COVID19 Diaries 22nd April – 25th April #news #author #features #writing #family #tapas #fun

Photo by Sarah Trummer from Pexels

22nd April, 2020

Isolation for Writers

I continue to share my Isolation for Writers posts on my blog. It’s great to feel as if I am doing something to help writers during this crisis. My recent guests have been: Catherine Fearns, who has published three Amazon best-selling crime thrillers with Crooked Cat Books/Darkstroke, and she also writes as a music journalist. https://mjmallon.com/2020/04/22/isolation-for-writers-guest-post-catherine-fearns-crookedcat-crime-thriller-author-isolation-covid19/

What Have I been up to?

I wrote a new poem for my author friend Colleen Chesebro’s poetry challenge. It’s a haiku. You can read it here: https://mjmallon.com/2020/04/23/colleens-2020-weekly-tanka-tuesday-poetry-challenge-no-174-photoprompt-haiga-haiku-tree-nature/

By early afternoon I knew my hubby would be chaffing at the bit if I didn’t do some chores around the house. Window cleaner, that’s my new job role! It pays no cash but keeping my spouse happy counts towards extra brownie points. Of course, I’d much rather be writing… Eldest daughter, Tasha assisted and she’d much rather be reading. Hubby bought a special gizmo to help with the job. A no streak device – I never trust gizmos.

Well, the gizmo worked for a while until it started flashing red – a re-charge. Apparently, the re-charge takes two hours. What to do now… sit in the garden perhaps.

I know what to do… You guessed it… hide from hubby…

23rd Apri, 2020

We did a yoga video in the morning… it was great.

I had this idea to get mum and dad a treat. A delivery of food so they wouldn’t have to go out and brave the shops. What a joke! I ordered from a company … but there was no mince…

How can you make burgers with no mince?

Later on when Mum started cooking she realised the garlic was missing too… But, she also mentioned it was tasty. Hope mum’s delivery next week has some mince… Hello! Hint Hint…

24th April, 2020

Isolation For Writers

Today, I featured Jackie Carriera on my blog: https://mjmallon.com/2020/04/24/isolation-for-writers-guest-post-jackie-carreira-writers-authors-isolation-covid19-coping-advice-inspiring/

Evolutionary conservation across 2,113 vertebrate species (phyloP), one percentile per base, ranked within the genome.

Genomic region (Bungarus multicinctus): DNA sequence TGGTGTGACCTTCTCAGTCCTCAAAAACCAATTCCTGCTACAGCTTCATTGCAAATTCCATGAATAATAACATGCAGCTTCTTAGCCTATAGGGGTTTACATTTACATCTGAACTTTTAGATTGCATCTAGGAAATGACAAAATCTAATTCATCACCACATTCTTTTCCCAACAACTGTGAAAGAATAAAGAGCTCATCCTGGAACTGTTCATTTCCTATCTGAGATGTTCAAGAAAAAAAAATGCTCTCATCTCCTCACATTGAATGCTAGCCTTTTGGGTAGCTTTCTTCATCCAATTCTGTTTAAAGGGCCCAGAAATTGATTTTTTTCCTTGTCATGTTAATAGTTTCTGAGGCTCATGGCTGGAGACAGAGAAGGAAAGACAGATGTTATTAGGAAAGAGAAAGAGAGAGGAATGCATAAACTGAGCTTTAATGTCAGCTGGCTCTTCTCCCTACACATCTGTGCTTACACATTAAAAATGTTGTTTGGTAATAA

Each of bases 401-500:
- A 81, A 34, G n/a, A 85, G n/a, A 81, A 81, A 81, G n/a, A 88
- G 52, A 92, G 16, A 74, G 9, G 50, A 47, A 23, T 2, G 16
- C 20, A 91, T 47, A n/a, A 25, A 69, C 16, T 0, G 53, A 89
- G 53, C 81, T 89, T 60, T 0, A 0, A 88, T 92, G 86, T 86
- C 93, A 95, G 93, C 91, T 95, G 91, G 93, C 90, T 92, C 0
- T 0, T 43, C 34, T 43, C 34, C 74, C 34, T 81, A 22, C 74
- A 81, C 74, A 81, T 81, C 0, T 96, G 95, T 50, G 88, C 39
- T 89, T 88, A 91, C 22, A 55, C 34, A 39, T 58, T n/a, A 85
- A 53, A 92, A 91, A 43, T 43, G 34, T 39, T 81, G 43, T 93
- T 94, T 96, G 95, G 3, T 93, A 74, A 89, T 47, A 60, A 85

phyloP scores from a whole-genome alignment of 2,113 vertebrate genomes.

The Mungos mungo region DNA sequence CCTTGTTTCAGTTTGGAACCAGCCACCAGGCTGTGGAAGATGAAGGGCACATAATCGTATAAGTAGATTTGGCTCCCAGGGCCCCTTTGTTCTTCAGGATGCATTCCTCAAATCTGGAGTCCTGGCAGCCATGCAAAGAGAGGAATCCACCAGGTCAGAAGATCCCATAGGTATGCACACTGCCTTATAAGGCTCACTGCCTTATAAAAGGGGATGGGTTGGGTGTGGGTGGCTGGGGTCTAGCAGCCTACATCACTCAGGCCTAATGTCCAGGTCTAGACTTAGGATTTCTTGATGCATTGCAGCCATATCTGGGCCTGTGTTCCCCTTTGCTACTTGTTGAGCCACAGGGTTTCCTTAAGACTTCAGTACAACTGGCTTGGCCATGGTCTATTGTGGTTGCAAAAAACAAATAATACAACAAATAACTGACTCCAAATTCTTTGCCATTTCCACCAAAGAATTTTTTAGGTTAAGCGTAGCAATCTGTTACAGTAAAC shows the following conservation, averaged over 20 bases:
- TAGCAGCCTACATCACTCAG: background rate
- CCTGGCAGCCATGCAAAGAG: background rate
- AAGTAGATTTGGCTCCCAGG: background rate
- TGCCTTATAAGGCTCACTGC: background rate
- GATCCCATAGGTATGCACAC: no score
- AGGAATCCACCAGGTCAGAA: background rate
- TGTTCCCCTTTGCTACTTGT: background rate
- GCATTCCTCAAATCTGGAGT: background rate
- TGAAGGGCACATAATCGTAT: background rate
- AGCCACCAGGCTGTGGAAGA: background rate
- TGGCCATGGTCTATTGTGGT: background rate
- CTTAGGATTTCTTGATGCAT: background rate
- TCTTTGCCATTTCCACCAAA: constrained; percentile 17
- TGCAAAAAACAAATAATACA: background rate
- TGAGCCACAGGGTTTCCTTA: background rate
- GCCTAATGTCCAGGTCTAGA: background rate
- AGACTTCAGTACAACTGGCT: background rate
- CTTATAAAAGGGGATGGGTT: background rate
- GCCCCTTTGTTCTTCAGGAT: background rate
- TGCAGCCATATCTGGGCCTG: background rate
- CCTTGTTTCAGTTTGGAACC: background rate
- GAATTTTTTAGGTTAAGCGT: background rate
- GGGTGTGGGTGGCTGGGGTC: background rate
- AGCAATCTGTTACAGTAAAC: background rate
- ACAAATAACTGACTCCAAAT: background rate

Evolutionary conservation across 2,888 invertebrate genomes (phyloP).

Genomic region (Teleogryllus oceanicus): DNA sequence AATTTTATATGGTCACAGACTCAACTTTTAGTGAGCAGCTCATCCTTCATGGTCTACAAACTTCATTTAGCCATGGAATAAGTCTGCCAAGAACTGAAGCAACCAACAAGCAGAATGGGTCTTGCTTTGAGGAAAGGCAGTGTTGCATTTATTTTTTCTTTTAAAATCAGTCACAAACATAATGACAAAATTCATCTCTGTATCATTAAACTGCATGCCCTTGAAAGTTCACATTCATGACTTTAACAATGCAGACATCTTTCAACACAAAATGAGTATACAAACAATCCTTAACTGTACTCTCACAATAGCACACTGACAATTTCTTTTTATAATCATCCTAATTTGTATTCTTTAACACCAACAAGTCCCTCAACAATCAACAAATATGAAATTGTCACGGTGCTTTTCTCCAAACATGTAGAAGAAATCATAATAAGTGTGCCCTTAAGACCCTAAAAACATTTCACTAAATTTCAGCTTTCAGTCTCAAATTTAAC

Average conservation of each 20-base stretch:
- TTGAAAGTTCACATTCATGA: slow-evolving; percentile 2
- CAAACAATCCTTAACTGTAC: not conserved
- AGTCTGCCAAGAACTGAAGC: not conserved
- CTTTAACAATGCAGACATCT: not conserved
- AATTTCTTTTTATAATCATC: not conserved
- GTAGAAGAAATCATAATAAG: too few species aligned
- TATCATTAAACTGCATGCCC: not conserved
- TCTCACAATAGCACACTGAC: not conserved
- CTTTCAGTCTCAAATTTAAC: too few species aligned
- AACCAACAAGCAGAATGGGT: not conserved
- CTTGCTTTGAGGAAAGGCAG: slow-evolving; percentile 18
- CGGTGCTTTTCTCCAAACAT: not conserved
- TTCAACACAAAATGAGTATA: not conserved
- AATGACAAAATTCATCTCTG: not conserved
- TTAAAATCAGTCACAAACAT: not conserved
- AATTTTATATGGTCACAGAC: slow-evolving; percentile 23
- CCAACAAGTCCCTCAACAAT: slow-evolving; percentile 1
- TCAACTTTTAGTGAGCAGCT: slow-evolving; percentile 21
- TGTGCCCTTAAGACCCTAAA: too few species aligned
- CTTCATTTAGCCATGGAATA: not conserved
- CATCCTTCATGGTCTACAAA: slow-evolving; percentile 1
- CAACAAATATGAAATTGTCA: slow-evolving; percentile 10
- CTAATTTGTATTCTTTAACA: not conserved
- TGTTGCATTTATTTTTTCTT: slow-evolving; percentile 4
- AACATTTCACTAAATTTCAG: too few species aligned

Jackie is an award winning author, playwright, world citizen and huge movie fan She is also a very generous lady as she kindly sent me two of her books: The Seventh Train and Sleeping Through War, looking forward to reading these.

What Have I Been Up To?

In the morning I joined in author Lizzie Chantree’s writing sprint at 10.30am (to edit my YA romance.) Lizzie’s supportive Facebook group can be found here: https://www.facebook.com/groups/647115202160536/

In the afternoon I braved the supermarket. I had tapas and cocktail ingredients to buy! Lockdown has it’s positives!

25th April, 2020

The highlight of the day came as my hubby David was washing his car with a jet power washer gadget which I’ve never seen before… When did he buy that? An unexpected visitor – what excitement – arrived at our door. It was Gina’s friend Elise who had popped round with a present to thank Gina for the present she’d had for her birthday! How eccentric to give your friend a present when it’s your birthday. Lockdown does that to people. Sweet. The two of them chatted for a while (at a safe distance,) and then Gina came in carrying her present looking much cheerier for having seen her friend for a while. The gift bag contained a lovely goodie bag full of treats. Lucky girl!

Earlier in the day I emailed my mum who’s getting fed up. She is very active for a 78 year old lady. Apparently, she has been doing Spring cleaning and painting but has now had enough of it. I don’t blame her!

I’m a bit worried about the painting… I hope she hasn’t been climbing up ladders!

The other funny thing about today is I forgot what day it is.

I submitted a 300 word piece to be featured in Writers Write – CoVID-19 Reflections on Quarantine on Saturday 25th and I completely forgot all about it.

Lockdown does that to you, you forget what day of the week it is.

 I’m pleased to say it was accepted for publication, along with several other excellent entries: https://writersuniteweb.wordpress.com/2020/04/25/reflections-on-a-pandemic/

In the evening, we had the tapas meal which was more tricky than I expected as our bottom oven wasn’t working.